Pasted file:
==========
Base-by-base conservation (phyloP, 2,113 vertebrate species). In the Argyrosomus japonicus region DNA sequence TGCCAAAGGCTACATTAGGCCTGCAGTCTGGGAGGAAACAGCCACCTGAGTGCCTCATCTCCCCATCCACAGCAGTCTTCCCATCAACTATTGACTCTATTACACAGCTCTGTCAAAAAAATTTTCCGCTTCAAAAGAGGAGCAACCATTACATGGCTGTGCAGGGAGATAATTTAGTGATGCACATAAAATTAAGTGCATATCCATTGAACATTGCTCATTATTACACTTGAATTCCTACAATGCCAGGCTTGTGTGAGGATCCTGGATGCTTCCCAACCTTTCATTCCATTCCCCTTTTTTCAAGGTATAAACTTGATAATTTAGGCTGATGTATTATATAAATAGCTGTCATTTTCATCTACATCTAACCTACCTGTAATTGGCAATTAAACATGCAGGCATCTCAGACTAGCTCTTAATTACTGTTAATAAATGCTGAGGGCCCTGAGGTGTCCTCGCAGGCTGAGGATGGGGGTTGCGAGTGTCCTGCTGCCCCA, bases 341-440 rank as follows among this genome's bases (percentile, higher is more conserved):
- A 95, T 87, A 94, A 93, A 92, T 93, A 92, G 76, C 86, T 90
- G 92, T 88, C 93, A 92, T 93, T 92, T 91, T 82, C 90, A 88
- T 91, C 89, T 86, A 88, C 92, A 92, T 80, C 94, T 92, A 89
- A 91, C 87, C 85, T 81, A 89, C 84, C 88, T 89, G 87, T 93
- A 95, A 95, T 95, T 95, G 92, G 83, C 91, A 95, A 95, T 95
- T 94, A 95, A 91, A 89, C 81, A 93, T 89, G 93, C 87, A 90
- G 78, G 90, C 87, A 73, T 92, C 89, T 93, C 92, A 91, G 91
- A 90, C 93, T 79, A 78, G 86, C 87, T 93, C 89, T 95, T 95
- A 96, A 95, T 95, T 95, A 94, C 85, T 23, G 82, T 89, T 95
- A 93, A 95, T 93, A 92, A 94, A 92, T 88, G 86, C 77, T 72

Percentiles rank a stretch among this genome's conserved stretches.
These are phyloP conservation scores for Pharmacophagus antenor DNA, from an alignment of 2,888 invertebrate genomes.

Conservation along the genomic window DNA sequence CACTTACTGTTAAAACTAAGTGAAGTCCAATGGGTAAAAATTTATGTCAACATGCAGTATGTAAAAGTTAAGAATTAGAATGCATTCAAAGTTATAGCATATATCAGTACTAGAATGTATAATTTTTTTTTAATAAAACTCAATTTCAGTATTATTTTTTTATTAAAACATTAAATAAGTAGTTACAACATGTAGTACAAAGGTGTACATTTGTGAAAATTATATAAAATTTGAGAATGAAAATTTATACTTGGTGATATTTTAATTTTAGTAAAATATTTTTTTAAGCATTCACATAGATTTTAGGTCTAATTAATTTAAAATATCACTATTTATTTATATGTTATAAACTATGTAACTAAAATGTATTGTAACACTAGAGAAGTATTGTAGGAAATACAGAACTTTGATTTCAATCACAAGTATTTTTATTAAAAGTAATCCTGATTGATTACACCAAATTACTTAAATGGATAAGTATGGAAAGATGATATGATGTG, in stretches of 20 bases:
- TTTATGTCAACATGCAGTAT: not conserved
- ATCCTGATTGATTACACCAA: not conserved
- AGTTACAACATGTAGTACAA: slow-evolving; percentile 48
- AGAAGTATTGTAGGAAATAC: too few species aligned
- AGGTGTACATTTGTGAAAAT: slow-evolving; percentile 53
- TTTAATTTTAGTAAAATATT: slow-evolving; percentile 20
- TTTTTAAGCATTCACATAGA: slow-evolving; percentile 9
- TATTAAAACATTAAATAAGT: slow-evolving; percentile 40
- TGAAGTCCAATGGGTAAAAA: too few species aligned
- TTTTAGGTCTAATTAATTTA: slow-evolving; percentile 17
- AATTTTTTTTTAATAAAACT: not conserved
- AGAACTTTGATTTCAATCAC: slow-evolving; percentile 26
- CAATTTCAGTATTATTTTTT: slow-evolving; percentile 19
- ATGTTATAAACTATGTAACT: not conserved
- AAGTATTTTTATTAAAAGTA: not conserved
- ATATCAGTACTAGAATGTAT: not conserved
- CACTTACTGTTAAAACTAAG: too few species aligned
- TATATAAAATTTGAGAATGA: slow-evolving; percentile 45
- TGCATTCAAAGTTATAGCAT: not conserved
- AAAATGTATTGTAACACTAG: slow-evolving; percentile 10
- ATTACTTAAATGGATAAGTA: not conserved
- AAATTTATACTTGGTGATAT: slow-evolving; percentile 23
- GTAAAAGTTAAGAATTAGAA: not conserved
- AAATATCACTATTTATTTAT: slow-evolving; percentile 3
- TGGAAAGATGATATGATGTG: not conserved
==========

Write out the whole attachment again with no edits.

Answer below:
Base-by-base conservation (phyloP, 2,113 vertebrate species). In the Argyrosomus japonicus region DNA sequence TGCCAAAGGCTACATTAGGCCTGCAGTCTGGGAGGAAACAGCCACCTGAGTGCCTCATCTCCCCATCCACAGCAGTCTTCCCATCAACTATTGACTCTATTACACAGCTCTGTCAAAAAAATTTTCCGCTTCAAAAGAGGAGCAACCATTACATGGCTGTGCAGGGAGATAATTTAGTGATGCACATAAAATTAAGTGCATATCCATTGAACATTGCTCATTATTACACTTGAATTCCTACAATGCCAGGCTTGTGTGAGGATCCTGGATGCTTCCCAACCTTTCATTCCATTCCCCTTTTTTCAAGGTATAAACTTGATAATTTAGGCTGATGTATTATATAAATAGCTGTCATTTTCATCTACATCTAACCTACCTGTAATTGGCAATTAAACATGCAGGCATCTCAGACTAGCTCTTAATTACTGTTAATAAATGCTGAGGGCCCTGAGGTGTCCTCGCAGGCTGAGGATGGGGGTTGCGAGTGTCCTGCTGCCCCA, bases 341-440 rank as follows among this genome's bases (percentile, higher is more conserved):
- A 95, T 87, A 94, A 93, A 92, T 93, A 92, G 76, C 86, T 90
- G 92, T 88, C 93, A 92, T 93, T 92, T 91, T 82, C 90, A 88
- T 91, C 89, T 86, A 88, C 92, A 92, T 80, C 94, T 92, A 89
- A 91, C 87, C 85, T 81, A 89, C 84, C 88, T 89, G 87, T 93
- A 95, A 95, T 95, T 95, G 92, G 83, C 91, A 95, A 95, T 95
- T 94, A 95, A 91, A 89, C 81, A 93, T 89, G 93, C 87, A 90
- G 78, G 90, C 87, A 73, T 92, C 89, T 93, C 92, A 91, G 91
- A 90, C 93, T 79, A 78, G 86, C 87, T 93, C 89, T 95, T 95
- A 96, A 95, T 95, T 95, A 94, C 85, T 23, G 82, T 89, T 95
- A 93, A 95, T 93, A 92, A 94, A 92, T 88, G 86, C 77, T 72

Percentiles rank a stretch among this genome's conserved stretches.
These are phyloP conservation scores for Pharmacophagus antenor DNA, from an alignment of 2,888 invertebrate genomes.

Conservation along the genomic window DNA sequence CACTTACTGTTAAAACTAAGTGAAGTCCAATGGGTAAAAATTTATGTCAACATGCAGTATGTAAAAGTTAAGAATTAGAATGCATTCAAAGTTATAGCATATATCAGTACTAGAATGTATAATTTTTTTTTAATAAAACTCAATTTCAGTATTATTTTTTTATTAAAACATTAAATAAGTAGTTACAACATGTAGTACAAAGGTGTACATTTGTGAAAATTATATAAAATTTGAGAATGAAAATTTATACTTGGTGATATTTTAATTTTAGTAAAATATTTTTTTAAGCATTCACATAGATTTTAGGTCTAATTAATTTAAAATATCACTATTTATTTATATGTTATAAACTATGTAACTAAAATGTATTGTAACACTAGAGAAGTATTGTAGGAAATACAGAACTTTGATTTCAATCACAAGTATTTTTATTAAAAGTAATCCTGATTGATTACACCAAATTACTTAAATGGATAAGTATGGAAAGATGATATGATGTG, in stretches of 20 bases:
- TTTATGTCAACATGCAGTAT: not conserved
- ATCCTGATTGATTACACCAA: not conserved
- AGTTACAACATGTAGTACAA: slow-evolving; percentile 48
- AGAAGTATTGTAGGAAATAC: too few species aligned
- AGGTGTACATTTGTGAAAAT: slow-evolving; percentile 53
- TTTAATTTTAGTAAAATATT: slow-evolving; percentile 20
- TTTTTAAGCATTCACATAGA: slow-evolving; percentile 9
- TATTAAAACATTAAATAAGT: slow-evolving; percentile 40
- TGAAGTCCAATGGGTAAAAA: too few species aligned
- TTTTAGGTCTAATTAATTTA: slow-evolving; percentile 17
- AATTTTTTTTTAATAAAACT: not conserved
- AGAACTTTGATTTCAATCAC: slow-evolving; percentile 26
- CAATTTCAGTATTATTTTTT: slow-evolving; percentile 19
- ATGTTATAAACTATGTAACT: not conserved
- AAGTATTTTTATTAAAAGTA: not conserved
- ATATCAGTACTAGAATGTAT: not conserved
- CACTTACTGTTAAAACTAAG: too few species aligned
- TATATAAAATTTGAGAATGA: slow-evolving; percentile 45
- TGCATTCAAAGTTATAGCAT: not conserved
- AAAATGTATTGTAACACTAG: slow-evolving; percentile 10
- ATTACTTAAATGGATAAGTA: not conserved
- AAATTTATACTTGGTGATAT: slow-evolving; percentile 23
- GTAAAAGTTAAGAATTAGAA: not conserved
- AAATATCACTATTTATTTAT: slow-evolving; percentile 3
- TGGAAAGATGATATGATGTG: not conserved